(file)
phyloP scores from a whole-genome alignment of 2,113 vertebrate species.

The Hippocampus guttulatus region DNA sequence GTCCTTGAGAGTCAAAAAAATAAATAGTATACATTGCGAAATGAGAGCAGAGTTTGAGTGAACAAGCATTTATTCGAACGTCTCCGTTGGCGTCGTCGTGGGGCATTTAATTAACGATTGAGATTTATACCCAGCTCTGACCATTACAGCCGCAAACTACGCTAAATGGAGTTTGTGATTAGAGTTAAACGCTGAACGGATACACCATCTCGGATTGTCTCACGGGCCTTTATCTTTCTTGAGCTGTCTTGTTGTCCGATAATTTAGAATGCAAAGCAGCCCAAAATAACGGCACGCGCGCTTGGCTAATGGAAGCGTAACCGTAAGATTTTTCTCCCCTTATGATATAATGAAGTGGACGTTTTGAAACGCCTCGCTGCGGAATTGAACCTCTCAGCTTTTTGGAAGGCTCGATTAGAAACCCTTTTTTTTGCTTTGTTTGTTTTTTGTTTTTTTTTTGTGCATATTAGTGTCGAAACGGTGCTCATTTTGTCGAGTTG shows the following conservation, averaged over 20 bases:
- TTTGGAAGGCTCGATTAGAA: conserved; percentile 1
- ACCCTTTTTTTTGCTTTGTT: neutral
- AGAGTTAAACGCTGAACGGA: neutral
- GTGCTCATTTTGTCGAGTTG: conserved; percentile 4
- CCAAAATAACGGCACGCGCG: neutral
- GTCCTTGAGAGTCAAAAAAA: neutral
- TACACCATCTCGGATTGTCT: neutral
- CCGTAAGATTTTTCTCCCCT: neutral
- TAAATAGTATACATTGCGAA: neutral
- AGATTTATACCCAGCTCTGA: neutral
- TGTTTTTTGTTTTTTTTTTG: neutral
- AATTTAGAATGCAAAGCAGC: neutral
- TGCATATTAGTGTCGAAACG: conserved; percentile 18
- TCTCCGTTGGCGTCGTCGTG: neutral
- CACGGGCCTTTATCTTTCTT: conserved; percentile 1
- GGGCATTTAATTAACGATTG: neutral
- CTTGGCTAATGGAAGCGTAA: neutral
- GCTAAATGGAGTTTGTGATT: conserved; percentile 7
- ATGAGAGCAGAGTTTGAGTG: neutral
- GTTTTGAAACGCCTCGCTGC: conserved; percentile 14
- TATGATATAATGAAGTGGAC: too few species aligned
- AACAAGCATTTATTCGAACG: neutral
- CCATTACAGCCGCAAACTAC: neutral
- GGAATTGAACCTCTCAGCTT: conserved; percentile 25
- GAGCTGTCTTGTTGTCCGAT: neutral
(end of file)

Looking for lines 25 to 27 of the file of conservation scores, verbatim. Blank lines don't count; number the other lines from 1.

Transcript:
- CCATTACAGCCGCAAACTAC: neutral
- GGAATTGAACCTCTCAGCTT: conserved; percentile 25
- GAGCTGTCTTGTTGTCCGAT: neutral